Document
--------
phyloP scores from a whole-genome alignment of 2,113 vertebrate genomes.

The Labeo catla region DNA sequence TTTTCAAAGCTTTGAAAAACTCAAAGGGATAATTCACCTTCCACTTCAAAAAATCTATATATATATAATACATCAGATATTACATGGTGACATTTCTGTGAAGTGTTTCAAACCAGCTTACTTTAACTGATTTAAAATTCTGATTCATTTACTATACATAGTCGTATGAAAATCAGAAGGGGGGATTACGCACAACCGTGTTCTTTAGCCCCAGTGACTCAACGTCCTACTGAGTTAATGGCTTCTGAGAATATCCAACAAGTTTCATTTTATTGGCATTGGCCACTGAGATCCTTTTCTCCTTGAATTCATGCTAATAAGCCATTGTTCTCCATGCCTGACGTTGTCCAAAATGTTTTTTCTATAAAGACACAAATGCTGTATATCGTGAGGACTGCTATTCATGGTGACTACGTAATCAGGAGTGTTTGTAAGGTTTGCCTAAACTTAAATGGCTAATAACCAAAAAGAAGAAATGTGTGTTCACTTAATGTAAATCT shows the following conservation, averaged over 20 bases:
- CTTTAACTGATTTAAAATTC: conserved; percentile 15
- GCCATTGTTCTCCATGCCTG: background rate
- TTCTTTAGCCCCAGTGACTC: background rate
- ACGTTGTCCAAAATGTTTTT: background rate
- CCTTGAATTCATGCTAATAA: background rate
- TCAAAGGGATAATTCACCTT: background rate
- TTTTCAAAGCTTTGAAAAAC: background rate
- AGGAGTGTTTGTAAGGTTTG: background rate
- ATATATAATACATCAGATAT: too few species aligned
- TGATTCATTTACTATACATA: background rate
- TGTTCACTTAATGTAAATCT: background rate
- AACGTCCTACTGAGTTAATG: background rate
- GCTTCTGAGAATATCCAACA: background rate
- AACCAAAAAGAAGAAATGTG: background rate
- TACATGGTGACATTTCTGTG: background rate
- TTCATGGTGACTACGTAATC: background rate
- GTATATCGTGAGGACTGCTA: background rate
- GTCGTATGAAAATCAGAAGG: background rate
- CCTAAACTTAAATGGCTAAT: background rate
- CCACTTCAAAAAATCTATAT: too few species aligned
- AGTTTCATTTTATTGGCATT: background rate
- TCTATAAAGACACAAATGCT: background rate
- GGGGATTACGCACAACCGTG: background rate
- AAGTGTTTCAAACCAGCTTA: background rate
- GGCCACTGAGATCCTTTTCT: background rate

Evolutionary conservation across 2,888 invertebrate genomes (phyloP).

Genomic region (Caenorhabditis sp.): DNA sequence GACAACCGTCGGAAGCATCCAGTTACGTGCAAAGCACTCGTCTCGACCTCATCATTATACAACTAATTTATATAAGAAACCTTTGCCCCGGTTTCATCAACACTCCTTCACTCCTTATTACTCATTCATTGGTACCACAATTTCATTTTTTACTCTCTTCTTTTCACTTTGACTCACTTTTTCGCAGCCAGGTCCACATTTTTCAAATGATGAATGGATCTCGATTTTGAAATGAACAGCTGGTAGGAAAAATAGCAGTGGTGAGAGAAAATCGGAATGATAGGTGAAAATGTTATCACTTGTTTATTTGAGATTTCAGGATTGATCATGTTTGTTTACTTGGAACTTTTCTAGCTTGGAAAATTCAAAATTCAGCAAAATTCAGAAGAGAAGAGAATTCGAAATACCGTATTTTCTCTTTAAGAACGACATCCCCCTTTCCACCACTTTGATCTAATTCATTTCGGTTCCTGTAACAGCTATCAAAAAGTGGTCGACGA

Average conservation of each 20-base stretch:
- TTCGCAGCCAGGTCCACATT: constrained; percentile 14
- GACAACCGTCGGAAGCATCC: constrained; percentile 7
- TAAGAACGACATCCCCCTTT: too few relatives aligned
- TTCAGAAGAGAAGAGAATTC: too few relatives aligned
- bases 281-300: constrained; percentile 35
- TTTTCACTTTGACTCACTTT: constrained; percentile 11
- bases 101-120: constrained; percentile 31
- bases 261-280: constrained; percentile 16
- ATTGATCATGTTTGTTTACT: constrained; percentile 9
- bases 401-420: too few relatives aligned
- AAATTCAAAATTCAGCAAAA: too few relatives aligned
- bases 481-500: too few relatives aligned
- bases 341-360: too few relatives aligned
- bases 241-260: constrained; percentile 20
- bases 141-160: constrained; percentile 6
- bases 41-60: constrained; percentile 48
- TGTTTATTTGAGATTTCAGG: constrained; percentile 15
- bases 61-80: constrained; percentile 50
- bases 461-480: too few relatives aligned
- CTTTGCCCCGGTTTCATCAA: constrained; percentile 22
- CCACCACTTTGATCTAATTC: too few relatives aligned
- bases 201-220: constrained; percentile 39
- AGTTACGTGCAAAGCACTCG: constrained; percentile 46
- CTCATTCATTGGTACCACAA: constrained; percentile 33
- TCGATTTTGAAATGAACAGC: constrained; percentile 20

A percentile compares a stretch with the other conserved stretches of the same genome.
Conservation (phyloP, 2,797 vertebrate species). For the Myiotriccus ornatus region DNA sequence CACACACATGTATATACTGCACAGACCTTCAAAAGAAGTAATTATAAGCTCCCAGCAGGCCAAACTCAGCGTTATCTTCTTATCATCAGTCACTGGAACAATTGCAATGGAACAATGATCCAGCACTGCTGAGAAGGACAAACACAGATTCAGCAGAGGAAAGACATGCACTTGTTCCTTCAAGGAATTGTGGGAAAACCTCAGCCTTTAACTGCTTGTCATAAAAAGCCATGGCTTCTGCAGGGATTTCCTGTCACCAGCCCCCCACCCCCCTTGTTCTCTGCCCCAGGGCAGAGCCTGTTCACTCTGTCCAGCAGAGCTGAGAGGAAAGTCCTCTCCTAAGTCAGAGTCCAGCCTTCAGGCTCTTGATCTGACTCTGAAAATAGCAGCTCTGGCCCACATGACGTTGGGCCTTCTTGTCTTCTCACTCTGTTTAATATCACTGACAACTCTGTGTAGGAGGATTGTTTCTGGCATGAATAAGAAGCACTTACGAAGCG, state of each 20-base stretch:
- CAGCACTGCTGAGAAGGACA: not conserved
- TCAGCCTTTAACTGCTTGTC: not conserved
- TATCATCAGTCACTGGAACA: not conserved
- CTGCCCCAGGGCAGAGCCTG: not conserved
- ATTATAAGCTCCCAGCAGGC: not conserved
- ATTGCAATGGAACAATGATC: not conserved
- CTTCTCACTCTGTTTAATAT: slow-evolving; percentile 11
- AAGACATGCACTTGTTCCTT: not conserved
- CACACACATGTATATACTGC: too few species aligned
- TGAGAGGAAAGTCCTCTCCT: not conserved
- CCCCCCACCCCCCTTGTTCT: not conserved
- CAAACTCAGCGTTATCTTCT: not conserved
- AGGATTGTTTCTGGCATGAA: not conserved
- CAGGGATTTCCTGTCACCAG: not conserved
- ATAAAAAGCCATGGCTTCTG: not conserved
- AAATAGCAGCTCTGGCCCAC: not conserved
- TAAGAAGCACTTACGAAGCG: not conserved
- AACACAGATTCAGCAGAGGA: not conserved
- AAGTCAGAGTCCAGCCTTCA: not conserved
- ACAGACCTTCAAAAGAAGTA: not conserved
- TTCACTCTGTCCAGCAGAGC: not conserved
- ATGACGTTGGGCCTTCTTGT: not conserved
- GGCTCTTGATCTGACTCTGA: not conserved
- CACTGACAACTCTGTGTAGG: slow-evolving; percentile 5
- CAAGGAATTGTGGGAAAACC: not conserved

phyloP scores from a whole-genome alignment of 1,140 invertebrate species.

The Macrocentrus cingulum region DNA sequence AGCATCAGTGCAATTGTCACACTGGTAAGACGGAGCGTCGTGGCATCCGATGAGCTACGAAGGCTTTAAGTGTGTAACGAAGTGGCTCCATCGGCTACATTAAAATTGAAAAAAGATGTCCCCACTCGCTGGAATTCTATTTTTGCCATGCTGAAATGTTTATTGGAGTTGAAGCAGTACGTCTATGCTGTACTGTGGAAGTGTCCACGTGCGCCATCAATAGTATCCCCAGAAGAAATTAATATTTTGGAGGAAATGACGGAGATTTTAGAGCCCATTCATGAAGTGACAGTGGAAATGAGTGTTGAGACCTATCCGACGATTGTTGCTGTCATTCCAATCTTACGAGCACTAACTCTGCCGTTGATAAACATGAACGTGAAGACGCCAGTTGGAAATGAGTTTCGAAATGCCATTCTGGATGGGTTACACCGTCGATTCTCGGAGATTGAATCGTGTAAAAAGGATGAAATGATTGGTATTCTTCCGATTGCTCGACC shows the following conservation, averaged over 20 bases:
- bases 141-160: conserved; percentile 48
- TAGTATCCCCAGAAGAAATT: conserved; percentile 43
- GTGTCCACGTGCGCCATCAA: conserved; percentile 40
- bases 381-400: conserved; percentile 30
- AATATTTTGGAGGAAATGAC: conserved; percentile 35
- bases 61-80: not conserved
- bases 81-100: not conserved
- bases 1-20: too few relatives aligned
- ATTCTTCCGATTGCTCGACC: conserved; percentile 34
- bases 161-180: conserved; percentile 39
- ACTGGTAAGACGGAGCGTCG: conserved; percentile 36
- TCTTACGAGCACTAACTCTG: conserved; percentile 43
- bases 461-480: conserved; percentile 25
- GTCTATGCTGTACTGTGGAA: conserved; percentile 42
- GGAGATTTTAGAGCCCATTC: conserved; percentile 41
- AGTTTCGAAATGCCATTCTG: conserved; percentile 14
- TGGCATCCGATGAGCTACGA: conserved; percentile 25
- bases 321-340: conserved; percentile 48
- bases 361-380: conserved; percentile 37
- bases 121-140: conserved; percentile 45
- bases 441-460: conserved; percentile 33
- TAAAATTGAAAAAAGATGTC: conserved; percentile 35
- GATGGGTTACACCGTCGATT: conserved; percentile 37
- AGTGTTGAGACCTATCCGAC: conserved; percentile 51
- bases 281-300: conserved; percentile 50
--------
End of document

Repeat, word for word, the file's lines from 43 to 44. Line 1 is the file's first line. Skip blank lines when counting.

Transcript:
- bases 341-360: too few relatives aligned
- bases 241-260: constrained; percentile 20